Honoring the memory of a beloved Albuquerque swim coach


ALBUQUERQUE, N.M. (KRQE) – She coached for more than 20 years, touching the lives of hundreds of people in Albuquerque, before a battle with breast cancer took her life.

Now, family, friends and former swimmers are pushing to honor her memory by re-naming the Sandia High School pool after the longtime coach who left a lasting impression.

“When she and I would come in the mornings, we would swim in lane four,” said Ashley Burns.

Burns said she grew up at the Sandia pool.

“I think I probably spent more time here with her than in our actual house,” Burns said.

Her mother, Betsy Patterson, coached the high school swim team and a local club team for a combined 24 years, not to mention the time she spent teaching kids how to swim in her backyard before her family opened the Fish Factory Swim School.

“It didn’t matter how old you were. It didn’t matter what your skillset was,” said Christopher Baker.

Baker swam for Patterson in high school, later coached alongside her as an assistant and then took over as head coach two years ago.

“I know I wouldn’t be here doing this if it weren’t for her. I know I wouldn’t be the person I am today if it weren’t for her,” Baker said.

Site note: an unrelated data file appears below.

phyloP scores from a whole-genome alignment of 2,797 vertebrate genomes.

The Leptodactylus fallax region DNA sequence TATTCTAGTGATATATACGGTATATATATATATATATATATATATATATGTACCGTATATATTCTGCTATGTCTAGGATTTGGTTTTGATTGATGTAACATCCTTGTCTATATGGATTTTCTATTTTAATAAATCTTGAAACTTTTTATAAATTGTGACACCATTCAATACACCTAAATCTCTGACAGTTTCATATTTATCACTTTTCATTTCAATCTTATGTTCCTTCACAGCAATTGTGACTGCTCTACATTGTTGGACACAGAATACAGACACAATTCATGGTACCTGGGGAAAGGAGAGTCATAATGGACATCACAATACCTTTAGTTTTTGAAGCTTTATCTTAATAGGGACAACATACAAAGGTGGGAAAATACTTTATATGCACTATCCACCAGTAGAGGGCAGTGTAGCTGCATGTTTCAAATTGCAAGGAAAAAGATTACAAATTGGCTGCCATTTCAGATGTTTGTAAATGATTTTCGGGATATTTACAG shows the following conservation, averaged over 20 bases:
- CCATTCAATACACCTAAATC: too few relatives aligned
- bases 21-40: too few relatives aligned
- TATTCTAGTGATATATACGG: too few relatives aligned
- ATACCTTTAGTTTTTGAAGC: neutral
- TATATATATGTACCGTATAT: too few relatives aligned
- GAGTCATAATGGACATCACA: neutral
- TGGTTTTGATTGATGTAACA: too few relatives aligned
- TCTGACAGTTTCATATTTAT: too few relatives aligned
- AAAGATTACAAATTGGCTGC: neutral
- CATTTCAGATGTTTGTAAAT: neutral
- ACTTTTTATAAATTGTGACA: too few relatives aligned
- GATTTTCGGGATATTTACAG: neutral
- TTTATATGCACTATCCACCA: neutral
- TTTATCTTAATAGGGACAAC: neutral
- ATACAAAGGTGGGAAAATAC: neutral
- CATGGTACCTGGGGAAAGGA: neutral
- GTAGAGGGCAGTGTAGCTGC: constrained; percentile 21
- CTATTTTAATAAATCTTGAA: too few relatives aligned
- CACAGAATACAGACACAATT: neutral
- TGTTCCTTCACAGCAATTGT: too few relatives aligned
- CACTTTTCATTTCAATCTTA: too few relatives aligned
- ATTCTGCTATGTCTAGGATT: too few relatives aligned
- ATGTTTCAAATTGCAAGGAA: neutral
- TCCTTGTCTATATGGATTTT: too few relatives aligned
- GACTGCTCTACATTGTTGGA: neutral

Despite her breast cancer diagnosis, Patterson’s death in 2014 at the age of 53 came as a bit of a surprise.

Just months earlier, Burns said her mom was coaching and racing against UFC fighters in the pool.

“You see these guys who are the picture of health, getting whooped by a 53-year-old woman with pretty advanced cancer,” Burns said.

In memory of that strength that pushed others, there’s a push to re-name the pool after Betsy Patterson.

“We’re going to keep her memory going,” Baker said.

Former Board of Education Member Paula Maes is helping organize the effort. She said the pool is actually owned by the city, so they will be going to the school board and the city to get support for the name change.

They’re hoping to get it all approved by the end of next month.

“I want people to remember her like I remember her and that’s here,” Burns said, referring to the pool.

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